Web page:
Wednesday, March 9, 2016

Bravery, Not Perfection

If you follow this blog, you know that I love Ted Talks.  Watch this one and then let's talk about it.
What Ms. Saujani had to say between minutes 7:00 and 8:00 were riveting to me.  It reflects what I see in coaching women golfers.  When they have a bad day, many of them say, "what's wrong with me?"  Those are the players who need to learn to be brave and accept their imperfections.  Some players don't think this way.  They are able to separate what they do from who they are and have a better chance at success.  What she is saying in this Ted Talk fits our sport perfectly.  Here is a facebook post I did just this week on the same subject.

Adam Scott won with two doubles and a shank on Sunday. It doesn't take perfection to win, it takes determination! Never give up, never count yourself out, never give up the next opportunity and most of all, never believe that you aren't up to the challenge of what you face. BrigitteLindseyAlexandriaAlexandraKatie,Jenny. Let's play some determined golf next week and see what happens. David and I are with you 100%! ‪#‎springbreak16‬ 

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Adam Scott looking every bit as determined as he played last week.

At the end of the Ted Talk, when Ms. Saujani says she wants a world filled with courageous girls, I thought to myself that I want a team of them.  Dave and I coach our players to accept.  Accept the good and the bad you face in every round.  We've talked about it lately as a mindset that starts in the pre-shot routine, not the post-shot.  It is a mindset that can be learned as is pointed out in this Ted Talk.  Coaching is crucial to it.  Good coaching is filled with constructive criticism, teaching the tools used to succeed and a lot of support throughout the process of learning.  Poor coaching is filled with personal criticism, high expectations and removal from the process when it goes wrong.  I hate to say it, but I see a lot of parents using the second method.  It shows in the little things, such as using "we" when a player plays well and "she" when a double is on the card.  

One thing that we also talk about as a team, but that is hard to grasp is, if mistakes or poor play are filled with emotion, they will stick and be repeated.  That is what makes them a who you are thing vs. a what you do thing.  Great players view their mistakes as opportunities to learn and progress.  They consider them feedback.  I'd have to agree with Ms. Saujani that the boys I've coached are better at this than the girls.  I love to see my players hit a crummy shot and raise their chins higher and walk with more determination instead of seeing their head drop and their pace slowed.  In just that moment, I can tell if the player accepted her imperfection, learned from it and let it go or if she wants to erase what happened and start over.  I want players who run out of holes instead of players who want to begin again.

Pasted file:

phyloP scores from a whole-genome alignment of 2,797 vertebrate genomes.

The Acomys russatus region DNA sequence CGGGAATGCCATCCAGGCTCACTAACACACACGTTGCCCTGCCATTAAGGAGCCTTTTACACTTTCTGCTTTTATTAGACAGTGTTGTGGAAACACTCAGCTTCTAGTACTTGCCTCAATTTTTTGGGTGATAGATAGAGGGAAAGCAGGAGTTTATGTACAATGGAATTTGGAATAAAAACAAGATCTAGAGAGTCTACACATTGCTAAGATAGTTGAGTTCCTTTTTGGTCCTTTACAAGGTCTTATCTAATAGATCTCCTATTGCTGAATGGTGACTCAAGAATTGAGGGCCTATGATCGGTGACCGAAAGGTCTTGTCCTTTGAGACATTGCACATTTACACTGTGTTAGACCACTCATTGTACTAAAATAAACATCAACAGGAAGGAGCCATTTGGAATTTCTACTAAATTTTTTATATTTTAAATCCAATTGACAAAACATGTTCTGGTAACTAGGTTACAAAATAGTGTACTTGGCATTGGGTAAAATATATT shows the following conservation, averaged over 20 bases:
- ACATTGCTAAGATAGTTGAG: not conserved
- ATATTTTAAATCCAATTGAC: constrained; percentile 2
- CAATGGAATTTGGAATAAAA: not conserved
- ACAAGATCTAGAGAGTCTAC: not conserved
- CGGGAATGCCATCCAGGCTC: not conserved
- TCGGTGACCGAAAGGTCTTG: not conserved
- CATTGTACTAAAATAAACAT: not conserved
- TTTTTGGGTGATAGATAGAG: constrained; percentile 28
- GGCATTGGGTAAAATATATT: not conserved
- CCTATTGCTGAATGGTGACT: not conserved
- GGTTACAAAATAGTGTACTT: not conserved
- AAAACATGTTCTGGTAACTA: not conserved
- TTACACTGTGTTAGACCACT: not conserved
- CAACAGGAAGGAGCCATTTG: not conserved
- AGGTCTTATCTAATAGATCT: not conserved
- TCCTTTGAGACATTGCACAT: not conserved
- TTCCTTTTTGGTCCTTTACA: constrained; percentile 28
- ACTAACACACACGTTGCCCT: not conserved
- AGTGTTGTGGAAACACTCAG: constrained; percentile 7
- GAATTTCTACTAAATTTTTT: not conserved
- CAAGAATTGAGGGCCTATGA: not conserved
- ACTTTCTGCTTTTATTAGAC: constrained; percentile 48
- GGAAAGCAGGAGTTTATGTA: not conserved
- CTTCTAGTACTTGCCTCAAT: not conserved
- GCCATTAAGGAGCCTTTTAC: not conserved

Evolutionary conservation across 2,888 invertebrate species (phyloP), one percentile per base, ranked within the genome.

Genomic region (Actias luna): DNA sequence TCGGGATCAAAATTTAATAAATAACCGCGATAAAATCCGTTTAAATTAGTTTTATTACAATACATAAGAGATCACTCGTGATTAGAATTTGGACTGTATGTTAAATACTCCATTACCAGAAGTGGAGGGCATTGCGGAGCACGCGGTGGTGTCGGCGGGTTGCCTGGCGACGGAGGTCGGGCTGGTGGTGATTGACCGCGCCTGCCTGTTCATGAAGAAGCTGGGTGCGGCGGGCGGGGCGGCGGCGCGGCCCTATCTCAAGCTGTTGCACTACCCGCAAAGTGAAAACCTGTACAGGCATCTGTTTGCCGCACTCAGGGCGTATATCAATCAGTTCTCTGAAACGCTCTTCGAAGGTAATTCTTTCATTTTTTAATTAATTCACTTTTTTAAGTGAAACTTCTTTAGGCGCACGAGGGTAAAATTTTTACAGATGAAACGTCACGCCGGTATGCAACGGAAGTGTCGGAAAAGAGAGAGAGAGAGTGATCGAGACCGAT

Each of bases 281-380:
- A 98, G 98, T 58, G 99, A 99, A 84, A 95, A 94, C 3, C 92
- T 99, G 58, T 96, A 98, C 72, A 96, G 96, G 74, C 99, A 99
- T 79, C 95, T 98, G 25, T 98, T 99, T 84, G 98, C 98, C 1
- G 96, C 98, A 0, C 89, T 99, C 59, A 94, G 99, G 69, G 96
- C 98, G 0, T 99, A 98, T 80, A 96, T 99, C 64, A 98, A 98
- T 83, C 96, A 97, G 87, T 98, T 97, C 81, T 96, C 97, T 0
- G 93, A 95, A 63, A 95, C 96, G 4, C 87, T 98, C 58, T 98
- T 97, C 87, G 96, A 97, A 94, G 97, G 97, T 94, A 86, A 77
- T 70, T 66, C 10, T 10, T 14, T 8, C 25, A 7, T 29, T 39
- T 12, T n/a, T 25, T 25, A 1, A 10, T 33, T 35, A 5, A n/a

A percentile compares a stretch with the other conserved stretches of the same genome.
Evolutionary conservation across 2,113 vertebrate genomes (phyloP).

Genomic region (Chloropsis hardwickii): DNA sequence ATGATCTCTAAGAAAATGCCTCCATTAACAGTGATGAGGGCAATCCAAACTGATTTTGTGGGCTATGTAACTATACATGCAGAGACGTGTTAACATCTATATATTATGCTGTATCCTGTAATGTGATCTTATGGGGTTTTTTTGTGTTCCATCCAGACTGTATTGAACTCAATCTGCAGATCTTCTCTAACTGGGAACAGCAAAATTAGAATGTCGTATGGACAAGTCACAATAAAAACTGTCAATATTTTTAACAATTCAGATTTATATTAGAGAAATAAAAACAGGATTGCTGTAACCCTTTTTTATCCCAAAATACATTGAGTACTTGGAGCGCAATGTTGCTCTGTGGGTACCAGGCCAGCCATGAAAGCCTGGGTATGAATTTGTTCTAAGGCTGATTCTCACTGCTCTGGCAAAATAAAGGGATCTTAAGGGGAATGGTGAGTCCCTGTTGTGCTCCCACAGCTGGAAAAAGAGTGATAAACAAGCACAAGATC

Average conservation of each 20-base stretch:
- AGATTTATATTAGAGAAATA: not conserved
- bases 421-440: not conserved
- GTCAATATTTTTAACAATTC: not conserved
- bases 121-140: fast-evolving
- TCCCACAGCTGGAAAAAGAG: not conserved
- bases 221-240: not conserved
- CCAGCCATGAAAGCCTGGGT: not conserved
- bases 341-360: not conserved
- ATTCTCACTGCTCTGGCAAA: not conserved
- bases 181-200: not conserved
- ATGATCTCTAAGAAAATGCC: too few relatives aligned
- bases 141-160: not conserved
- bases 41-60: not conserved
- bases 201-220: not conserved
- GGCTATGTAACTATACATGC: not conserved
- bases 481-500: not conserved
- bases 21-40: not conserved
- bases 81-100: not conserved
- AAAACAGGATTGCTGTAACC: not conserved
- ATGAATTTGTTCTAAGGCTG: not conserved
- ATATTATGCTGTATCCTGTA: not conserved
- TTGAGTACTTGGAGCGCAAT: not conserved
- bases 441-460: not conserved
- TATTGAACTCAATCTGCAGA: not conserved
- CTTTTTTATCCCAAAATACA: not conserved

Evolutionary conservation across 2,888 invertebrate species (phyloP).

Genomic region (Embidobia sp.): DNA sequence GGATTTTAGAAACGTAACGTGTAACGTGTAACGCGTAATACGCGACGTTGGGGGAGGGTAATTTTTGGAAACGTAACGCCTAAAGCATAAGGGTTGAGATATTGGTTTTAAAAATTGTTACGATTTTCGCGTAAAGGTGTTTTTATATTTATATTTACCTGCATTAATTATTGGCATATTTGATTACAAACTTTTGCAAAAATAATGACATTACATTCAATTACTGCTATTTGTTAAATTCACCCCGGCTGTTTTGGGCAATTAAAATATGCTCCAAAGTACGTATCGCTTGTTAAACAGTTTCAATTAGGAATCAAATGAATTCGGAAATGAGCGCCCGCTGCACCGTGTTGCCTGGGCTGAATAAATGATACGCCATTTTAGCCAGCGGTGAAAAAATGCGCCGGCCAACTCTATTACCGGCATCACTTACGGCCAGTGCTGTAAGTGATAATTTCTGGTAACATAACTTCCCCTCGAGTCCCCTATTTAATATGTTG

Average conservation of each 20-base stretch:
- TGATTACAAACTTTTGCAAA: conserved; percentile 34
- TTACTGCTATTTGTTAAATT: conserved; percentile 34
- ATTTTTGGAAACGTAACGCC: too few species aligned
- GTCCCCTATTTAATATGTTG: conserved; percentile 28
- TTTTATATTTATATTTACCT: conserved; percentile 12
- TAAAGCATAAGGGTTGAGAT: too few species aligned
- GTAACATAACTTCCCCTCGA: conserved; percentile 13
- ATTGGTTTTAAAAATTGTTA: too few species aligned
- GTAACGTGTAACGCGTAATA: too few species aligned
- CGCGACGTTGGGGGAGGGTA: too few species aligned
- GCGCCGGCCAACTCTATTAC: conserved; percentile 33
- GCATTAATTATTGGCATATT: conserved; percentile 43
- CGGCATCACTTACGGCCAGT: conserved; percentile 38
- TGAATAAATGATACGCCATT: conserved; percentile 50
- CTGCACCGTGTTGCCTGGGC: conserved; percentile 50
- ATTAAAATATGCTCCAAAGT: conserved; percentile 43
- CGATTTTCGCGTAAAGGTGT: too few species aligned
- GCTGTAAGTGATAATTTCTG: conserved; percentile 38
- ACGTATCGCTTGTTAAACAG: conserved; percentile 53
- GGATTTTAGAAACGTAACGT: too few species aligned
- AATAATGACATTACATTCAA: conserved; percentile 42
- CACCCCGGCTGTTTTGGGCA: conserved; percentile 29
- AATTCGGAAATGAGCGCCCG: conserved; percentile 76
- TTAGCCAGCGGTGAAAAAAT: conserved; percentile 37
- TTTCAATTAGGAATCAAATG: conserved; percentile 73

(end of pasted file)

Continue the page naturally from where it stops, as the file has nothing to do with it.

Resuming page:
As coaches, it's extremely important that we coach the game in players instead of the players in the game.  That's a big first step.  We need to start by asking what was wrong with your game today instead of what was wrong with you today.  The questions we ask of our players are crucial, because we are teaching them which questions to ask of themselves.  

Bravery or courage on the course is often as simple as Ms. Saujani relates in her story of coding.  It's a matter of accepting mistakes and persevering.  When players come to SMU who are in love with the driving range instead of the golf course, they are often into perfection.  Just as the coders want to hide their mistakes from the teachers, golfers want to drag another ball over to hit a better shot than the one before.  When on the course, they often play well when they start well or they're hitting it well.  However, any shot a perfectionist hits off line is a red flag that all could go wrong.  The mode often changes from playing the game to fixing the game. 

The next portion of the Ted Talk was just after 10:00 minutes in when Ms. Saujani talks about celebrating courage and bravery.  "We have to show them that they will be loved and accepted, not for being perfect, but for being courageous.  ....when we teach girls to be imperfect and we help them leverage it, we will build a movement of young women who are brave and who will build a better world for themselves and for each and every one of us."


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